Science magazine writer Balter gives a tour of the physical and symbolic remains of prehistoric Çatalhöyük, a 9,500-year-old town on the Anatolian plains.
In 1958, British archaeologist James Mellaart began poking about on a tell in south-central Turkey, searching for evidence about the spread of the Neolithic Revolution. What he found was one of those archaeological wonders that boggles the mind and sets archaeological theory on its ear: an enormous town sitting on the very cusp of the Neolithic in terms of art, architecture, religion, and family structure. Filled with critical examples of how people lived and expressed themselves at a pivotal moment in human development, Çatalhöyük would prove to be a testing ground for archaeological practice. Ian Hodder, who oversaw the site after Mellaart was asked to leave when an important artifact disappeared, shared some controversial notions with his predecessor. Both believed artifacts could help them make cultural interpretations of the symbolic world of ancient people; they went beyond strictly adaptive and functional readings of materials. Balter, the excavation’s official biographer, is a fine storyteller and reporter. He gives a succinct history of the various schools of archaeology (and various tendencies within the schools), making the case for ideology, religion, and psychology as bases for interpretation as opposed to only technology, economy, and demographics. While the author is no sensationalist, it’s impossible not to feel a shiver when he describes Çatalhöyük’s trove of artwork: the obsidian mirrors, the wall paintings of leopards, bulls, vultures, and goddesses (the last suggesting a matriarchal society). Many questions about Çatalhöyük remain unanswered. Why did the community build its town on a malarial marsh? What external forces constrained them? What environmental riches did they tap?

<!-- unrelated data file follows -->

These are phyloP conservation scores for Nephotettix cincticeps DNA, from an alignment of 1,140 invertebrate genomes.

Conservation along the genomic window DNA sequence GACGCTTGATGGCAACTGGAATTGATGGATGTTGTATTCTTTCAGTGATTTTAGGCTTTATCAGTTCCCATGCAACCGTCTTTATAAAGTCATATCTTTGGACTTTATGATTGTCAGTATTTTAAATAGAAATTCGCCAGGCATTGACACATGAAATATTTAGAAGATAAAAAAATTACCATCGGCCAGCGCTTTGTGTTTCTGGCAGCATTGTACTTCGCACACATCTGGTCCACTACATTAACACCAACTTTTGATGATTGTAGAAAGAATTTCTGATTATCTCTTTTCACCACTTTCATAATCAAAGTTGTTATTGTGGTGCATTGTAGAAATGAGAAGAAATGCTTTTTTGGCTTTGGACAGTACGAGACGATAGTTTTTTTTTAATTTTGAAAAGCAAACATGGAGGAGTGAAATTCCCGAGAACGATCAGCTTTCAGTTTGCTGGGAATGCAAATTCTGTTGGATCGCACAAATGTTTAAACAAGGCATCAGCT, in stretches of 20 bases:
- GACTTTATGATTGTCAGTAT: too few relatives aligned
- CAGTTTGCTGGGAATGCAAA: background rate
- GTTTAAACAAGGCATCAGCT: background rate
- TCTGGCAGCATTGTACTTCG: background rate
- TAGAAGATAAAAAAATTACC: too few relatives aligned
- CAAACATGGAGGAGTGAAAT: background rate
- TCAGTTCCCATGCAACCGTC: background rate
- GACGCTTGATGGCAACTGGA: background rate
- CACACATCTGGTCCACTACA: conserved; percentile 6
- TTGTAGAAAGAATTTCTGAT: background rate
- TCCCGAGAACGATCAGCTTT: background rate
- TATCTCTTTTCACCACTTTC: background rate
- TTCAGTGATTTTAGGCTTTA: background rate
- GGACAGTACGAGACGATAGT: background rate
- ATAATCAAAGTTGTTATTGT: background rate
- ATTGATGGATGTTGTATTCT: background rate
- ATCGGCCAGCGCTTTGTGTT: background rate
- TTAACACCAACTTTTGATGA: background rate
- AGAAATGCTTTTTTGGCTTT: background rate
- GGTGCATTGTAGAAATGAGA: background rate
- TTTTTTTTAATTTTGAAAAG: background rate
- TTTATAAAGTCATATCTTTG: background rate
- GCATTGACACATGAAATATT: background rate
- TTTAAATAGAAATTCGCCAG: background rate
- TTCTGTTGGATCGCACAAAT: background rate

A canny narrative history of a wondrous archaeological site, full of personality and personalities, and ripe with thoughtful conjectures.